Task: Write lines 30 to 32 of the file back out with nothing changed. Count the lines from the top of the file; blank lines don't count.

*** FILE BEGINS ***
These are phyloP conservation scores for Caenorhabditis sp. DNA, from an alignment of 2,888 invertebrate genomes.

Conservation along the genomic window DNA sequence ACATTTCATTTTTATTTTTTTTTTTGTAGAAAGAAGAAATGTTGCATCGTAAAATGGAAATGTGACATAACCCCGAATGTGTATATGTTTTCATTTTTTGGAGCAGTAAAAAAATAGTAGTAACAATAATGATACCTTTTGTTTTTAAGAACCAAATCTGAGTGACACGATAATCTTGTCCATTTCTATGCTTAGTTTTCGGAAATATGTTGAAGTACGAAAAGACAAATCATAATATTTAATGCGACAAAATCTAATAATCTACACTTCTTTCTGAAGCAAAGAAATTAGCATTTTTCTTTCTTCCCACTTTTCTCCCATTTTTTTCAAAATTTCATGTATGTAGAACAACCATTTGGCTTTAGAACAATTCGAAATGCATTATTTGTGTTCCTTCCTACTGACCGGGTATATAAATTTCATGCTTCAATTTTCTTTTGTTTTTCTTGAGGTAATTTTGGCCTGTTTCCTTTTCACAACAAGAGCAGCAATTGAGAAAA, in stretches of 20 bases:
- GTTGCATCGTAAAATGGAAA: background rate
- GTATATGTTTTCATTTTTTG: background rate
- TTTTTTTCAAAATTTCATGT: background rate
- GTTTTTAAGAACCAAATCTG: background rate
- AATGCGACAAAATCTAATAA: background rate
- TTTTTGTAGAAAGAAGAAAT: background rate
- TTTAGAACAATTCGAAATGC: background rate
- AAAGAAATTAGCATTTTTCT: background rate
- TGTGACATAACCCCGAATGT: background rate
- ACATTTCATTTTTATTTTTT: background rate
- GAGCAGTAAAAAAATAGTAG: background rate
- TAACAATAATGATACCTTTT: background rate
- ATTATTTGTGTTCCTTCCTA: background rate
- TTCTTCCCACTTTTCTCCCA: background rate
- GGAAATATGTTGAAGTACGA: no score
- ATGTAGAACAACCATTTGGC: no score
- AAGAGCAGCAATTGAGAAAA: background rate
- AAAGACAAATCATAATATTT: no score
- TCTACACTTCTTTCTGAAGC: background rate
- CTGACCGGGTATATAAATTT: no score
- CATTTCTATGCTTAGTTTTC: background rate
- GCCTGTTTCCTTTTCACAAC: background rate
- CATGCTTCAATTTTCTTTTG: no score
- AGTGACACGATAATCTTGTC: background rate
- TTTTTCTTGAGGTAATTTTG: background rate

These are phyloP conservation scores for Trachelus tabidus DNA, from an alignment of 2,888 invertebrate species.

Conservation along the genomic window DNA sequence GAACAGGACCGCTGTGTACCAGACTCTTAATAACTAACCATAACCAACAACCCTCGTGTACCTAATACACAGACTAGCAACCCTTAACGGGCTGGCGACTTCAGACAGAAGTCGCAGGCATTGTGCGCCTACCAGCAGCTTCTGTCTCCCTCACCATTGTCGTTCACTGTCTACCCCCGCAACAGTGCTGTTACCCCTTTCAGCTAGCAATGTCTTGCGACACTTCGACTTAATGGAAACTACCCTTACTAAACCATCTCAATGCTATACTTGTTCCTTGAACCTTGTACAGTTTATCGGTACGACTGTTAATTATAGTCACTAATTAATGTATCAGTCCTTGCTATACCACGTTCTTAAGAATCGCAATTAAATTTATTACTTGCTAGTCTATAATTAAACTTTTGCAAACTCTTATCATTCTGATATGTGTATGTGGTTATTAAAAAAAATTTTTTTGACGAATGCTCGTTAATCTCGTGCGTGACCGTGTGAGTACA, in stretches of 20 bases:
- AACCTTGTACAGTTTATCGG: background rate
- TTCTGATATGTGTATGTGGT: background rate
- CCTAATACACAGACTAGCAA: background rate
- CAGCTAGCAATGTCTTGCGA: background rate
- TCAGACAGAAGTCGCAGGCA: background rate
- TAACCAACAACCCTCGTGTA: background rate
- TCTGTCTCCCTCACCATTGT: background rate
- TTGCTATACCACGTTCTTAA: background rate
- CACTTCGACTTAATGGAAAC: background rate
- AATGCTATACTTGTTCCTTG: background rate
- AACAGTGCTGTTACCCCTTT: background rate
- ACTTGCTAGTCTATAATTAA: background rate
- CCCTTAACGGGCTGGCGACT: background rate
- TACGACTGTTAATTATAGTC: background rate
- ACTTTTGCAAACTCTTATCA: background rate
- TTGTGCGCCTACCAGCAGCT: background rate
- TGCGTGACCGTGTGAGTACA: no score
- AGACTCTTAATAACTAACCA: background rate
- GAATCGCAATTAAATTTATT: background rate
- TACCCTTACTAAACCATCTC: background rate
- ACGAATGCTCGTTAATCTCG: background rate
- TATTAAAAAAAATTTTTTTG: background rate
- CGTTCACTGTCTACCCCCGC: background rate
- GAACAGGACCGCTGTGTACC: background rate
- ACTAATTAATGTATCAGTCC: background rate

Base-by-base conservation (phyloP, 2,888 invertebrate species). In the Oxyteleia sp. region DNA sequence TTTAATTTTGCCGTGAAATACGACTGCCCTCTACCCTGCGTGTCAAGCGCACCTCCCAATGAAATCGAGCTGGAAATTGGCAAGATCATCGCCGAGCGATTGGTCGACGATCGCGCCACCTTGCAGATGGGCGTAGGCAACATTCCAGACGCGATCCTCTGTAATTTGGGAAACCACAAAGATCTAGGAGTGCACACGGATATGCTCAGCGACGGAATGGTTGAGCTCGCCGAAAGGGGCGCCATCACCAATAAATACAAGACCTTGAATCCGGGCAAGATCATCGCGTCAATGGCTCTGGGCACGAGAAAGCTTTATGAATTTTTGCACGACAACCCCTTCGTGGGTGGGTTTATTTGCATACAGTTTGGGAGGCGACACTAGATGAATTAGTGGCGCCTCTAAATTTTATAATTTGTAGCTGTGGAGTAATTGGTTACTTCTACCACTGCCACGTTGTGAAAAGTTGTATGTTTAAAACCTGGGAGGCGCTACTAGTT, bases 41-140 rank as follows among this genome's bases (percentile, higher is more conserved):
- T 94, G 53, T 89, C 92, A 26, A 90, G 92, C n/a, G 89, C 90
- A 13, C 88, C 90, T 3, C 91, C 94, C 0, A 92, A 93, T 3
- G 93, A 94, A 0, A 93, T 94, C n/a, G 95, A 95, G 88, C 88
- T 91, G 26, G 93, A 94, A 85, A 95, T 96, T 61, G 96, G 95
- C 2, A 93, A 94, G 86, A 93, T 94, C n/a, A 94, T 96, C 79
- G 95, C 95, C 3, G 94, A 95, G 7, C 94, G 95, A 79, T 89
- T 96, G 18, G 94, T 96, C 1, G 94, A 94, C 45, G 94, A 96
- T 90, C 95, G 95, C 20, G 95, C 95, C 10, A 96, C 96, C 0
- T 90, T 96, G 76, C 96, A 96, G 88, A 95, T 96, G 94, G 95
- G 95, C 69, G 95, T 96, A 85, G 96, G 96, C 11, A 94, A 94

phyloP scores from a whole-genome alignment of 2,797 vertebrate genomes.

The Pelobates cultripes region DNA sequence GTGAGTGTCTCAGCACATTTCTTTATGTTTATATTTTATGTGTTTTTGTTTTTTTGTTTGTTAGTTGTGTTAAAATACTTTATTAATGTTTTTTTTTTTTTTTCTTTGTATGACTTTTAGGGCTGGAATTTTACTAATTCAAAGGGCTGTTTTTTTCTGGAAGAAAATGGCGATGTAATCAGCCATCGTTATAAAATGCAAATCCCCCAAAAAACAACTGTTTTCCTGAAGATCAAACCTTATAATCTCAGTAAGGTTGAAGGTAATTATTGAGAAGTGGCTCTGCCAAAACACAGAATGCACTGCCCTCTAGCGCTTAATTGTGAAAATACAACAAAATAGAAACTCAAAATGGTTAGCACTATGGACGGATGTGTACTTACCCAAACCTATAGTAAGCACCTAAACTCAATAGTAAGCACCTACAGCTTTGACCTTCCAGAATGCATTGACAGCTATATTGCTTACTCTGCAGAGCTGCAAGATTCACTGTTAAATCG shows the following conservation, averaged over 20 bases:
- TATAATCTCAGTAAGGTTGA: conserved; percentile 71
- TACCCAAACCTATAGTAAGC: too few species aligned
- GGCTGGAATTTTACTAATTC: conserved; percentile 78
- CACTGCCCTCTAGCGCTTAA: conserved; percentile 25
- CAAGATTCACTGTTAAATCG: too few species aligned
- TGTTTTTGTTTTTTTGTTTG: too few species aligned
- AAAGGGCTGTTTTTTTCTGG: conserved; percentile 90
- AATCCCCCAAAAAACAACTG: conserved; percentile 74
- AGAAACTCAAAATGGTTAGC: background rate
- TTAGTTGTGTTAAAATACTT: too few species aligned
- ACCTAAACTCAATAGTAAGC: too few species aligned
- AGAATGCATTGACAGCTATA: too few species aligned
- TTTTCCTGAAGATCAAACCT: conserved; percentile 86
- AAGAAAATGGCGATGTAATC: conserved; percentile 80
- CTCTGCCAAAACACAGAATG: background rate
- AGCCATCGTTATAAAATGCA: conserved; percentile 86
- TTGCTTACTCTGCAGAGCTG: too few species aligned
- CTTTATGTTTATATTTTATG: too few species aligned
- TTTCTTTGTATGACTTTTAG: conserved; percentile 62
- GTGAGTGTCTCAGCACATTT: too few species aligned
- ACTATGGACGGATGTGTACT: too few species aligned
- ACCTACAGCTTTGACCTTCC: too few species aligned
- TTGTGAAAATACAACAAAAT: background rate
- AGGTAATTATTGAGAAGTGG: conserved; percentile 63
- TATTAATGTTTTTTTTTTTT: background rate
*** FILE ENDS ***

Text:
- AACCTTGTACAGTTTATCGG: background rate
- TTCTGATATGTGTATGTGGT: background rate
- CCTAATACACAGACTAGCAA: background rate